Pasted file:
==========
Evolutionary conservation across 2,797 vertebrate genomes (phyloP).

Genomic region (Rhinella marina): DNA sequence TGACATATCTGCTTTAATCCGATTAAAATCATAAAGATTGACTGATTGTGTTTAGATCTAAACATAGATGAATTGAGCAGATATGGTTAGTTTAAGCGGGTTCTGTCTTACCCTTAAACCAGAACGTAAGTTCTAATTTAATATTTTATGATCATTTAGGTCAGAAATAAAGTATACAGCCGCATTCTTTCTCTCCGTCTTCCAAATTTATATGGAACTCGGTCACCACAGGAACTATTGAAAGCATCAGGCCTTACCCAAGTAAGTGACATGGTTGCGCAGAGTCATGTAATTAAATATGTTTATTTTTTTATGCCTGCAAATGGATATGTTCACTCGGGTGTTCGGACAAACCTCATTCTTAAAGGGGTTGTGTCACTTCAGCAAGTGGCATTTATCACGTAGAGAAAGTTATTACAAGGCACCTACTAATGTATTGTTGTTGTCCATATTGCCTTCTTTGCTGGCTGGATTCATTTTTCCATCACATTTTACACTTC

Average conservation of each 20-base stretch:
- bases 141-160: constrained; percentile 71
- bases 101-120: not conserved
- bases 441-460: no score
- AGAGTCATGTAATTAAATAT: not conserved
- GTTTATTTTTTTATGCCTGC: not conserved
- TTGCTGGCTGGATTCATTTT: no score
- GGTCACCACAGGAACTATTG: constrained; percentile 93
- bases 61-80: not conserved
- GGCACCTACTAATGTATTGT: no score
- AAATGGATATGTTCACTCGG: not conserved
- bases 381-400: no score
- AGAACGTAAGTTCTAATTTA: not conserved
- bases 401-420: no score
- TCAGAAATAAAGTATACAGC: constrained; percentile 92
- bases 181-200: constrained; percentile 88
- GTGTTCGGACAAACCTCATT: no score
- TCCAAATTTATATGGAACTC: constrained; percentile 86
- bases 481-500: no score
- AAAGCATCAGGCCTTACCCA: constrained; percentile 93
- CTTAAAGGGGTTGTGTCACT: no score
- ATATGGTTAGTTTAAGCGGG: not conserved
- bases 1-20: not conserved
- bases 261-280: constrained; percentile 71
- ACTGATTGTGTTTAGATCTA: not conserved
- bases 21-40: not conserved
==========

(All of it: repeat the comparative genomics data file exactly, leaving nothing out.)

Evolutionary conservation across 2,797 vertebrate genomes (phyloP).

Genomic region (Rhinella marina): DNA sequence TGACATATCTGCTTTAATCCGATTAAAATCATAAAGATTGACTGATTGTGTTTAGATCTAAACATAGATGAATTGAGCAGATATGGTTAGTTTAAGCGGGTTCTGTCTTACCCTTAAACCAGAACGTAAGTTCTAATTTAATATTTTATGATCATTTAGGTCAGAAATAAAGTATACAGCCGCATTCTTTCTCTCCGTCTTCCAAATTTATATGGAACTCGGTCACCACAGGAACTATTGAAAGCATCAGGCCTTACCCAAGTAAGTGACATGGTTGCGCAGAGTCATGTAATTAAATATGTTTATTTTTTTATGCCTGCAAATGGATATGTTCACTCGGGTGTTCGGACAAACCTCATTCTTAAAGGGGTTGTGTCACTTCAGCAAGTGGCATTTATCACGTAGAGAAAGTTATTACAAGGCACCTACTAATGTATTGTTGTTGTCCATATTGCCTTCTTTGCTGGCTGGATTCATTTTTCCATCACATTTTACACTTC

Average conservation of each 20-base stretch:
- bases 141-160: constrained; percentile 71
- bases 101-120: not conserved
- bases 441-460: no score
- AGAGTCATGTAATTAAATAT: not conserved
- GTTTATTTTTTTATGCCTGC: not conserved
- TTGCTGGCTGGATTCATTTT: no score
- GGTCACCACAGGAACTATTG: constrained; percentile 93
- bases 61-80: not conserved
- GGCACCTACTAATGTATTGT: no score
- AAATGGATATGTTCACTCGG: not conserved
- bases 381-400: no score
- AGAACGTAAGTTCTAATTTA: not conserved
- bases 401-420: no score
- TCAGAAATAAAGTATACAGC: constrained; percentile 92
- bases 181-200: constrained; percentile 88
- GTGTTCGGACAAACCTCATT: no score
- TCCAAATTTATATGGAACTC: constrained; percentile 86
- bases 481-500: no score
- AAAGCATCAGGCCTTACCCA: constrained; percentile 93
- CTTAAAGGGGTTGTGTCACT: no score
- ATATGGTTAGTTTAAGCGGG: not conserved
- bases 1-20: not conserved
- bases 261-280: constrained; percentile 71
- ACTGATTGTGTTTAGATCTA: not conserved
- bases 21-40: not conserved